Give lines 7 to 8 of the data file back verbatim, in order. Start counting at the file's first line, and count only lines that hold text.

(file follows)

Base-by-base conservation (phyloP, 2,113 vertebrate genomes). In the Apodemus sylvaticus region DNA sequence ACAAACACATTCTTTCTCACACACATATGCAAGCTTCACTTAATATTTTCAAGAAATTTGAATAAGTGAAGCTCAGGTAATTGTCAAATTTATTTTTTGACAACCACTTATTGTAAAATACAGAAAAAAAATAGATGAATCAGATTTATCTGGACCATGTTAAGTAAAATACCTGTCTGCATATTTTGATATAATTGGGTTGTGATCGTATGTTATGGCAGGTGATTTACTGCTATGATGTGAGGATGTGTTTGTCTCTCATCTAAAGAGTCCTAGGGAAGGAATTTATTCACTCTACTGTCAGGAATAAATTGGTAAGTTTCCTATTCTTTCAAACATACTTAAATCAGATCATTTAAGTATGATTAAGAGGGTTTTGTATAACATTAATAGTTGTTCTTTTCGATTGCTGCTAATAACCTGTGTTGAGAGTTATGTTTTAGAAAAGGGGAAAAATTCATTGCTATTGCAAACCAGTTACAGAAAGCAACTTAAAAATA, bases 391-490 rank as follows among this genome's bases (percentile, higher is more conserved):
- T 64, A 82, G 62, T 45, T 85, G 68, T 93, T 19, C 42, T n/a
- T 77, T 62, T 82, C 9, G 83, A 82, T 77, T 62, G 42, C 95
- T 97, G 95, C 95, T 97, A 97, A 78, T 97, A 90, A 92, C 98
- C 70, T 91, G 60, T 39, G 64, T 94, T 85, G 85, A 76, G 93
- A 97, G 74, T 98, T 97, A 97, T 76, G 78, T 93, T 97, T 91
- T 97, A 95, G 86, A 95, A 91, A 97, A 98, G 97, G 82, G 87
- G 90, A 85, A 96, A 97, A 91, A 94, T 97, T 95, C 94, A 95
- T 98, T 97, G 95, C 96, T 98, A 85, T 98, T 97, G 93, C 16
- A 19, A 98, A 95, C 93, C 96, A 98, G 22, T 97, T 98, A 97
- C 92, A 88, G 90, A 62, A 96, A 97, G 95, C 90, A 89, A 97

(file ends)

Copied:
- T 97, A 95, G 86, A 95, A 91, A 97, A 98, G 97, G 82, G 87
- G 90, A 85, A 96, A 97, A 91, A 94, T 97, T 95, C 94, A 95